I learned the key to writing young adult non-fiction was in finding an overall theme to the story, as well as in each and every chapter, all of which I put to good use in writing Lee Marvin: Point Blank. This was a concept radically different from my previous writing and editing of fiction, where the emphasis was on content and comprehension for a much lower reading level. Writing young adult non-fiction biographies for Lucent Books (which also went by Gale, Thomson, Cengage Learning, Greenhaven Press…Whew!) had wholly other challenges. For example, my first young adult non-fiction assignment was Adam Sandler.
Not a favorite subject, that’s for sure, but in doing the research the themes began to come together. This taught me something else: ALWAYS write the introduction last, even though it’s the first thing to be read. One never knows what the overall theme is until the project is completed. For Sandler, as I wrote in the company’s catalog, the theme proved to be as follows: “Adam Sandler has become a superstar doing what he thinks is funny, first as a class clown and nightclub comedian, and then on ‘Saturday Night Live,’ hit films and best selling albums. Playing a goofy but lovable loser, Sandler is actually a writer, actor, producer, and musician who’s loyalty to his close-knit group of coworkers has taken him to the highest level of success.”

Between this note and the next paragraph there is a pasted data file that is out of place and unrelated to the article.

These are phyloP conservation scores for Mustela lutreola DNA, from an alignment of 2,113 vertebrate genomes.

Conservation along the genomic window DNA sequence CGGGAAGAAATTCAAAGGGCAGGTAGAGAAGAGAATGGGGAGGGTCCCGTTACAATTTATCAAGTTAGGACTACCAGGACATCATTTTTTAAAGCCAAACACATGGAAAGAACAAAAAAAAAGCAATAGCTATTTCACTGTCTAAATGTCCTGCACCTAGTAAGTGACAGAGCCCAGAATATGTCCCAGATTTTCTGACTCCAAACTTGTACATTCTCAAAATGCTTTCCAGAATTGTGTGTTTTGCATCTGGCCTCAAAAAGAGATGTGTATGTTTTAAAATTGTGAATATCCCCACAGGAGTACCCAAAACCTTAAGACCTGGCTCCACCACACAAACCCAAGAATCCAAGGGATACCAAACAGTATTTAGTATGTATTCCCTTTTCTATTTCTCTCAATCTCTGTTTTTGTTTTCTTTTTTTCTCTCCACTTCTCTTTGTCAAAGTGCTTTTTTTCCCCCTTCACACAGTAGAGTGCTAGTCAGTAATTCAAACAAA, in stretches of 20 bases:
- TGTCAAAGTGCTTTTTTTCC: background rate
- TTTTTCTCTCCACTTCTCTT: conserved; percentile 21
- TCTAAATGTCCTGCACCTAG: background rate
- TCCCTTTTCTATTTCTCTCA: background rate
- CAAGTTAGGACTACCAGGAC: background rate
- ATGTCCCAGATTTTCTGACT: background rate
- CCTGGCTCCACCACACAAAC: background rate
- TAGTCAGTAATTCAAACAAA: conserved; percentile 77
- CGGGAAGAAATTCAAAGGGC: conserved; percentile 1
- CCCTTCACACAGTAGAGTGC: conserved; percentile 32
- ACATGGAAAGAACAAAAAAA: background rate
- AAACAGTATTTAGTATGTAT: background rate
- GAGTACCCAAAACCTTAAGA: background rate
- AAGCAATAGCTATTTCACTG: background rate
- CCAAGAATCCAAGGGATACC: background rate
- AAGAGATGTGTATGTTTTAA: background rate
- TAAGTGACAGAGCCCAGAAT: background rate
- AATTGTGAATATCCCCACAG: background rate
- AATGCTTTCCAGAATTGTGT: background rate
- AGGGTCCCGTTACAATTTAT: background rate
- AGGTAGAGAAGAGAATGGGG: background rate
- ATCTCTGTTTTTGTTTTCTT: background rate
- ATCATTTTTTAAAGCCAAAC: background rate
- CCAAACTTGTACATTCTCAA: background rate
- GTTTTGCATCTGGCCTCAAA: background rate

The Sandler bio proved successful enough to garner more assignments. Next up was a subject I was was much more enthusiastic about. In fact, I even pitched this one instead of being assigned to it and the editor agreed! Will Ferrell was a much more fun subject, as I also described in the catalog:
“Where most comedians have overcome a tragic upbringing, Will Ferrell has gone from a relatively happy childhood to become one of America’s most popular funny people. In this first ever biography of the sought after film and TV star, discover how Ferrell has parlayed his ability to turn outrageousness and hubris into one of the most successful comedy careers in contemporary show business.”
I actually pitched several ideas to the editor on a regular basis. Some were accepted, some not, but in the mean time I asked about another series by Lucent called History Makers. They had several titles available and so, being the movie fan that I’ve always been, I agreed to write about Lawmen of the Old West which was released the same year as the Will Ferrell bio. Six real life individuals of my choosing (‘Hanging’ Judge Isaac Parker, Wyatt Earp, Frank Canton, Pat Garrett, Bat Masterson, and Bill Tilghman) were written about by yours truly within the following theme:
“The western frontier was a time of immense change and extreme behavior, requiring men like Wyatt Earp, Pat Garrett, Bat Masterson and Bill Tilghman to enforce the law. They were not the icons of virtue legend has painted them, nor were they the extreme opposite as portrayed by revisionists.”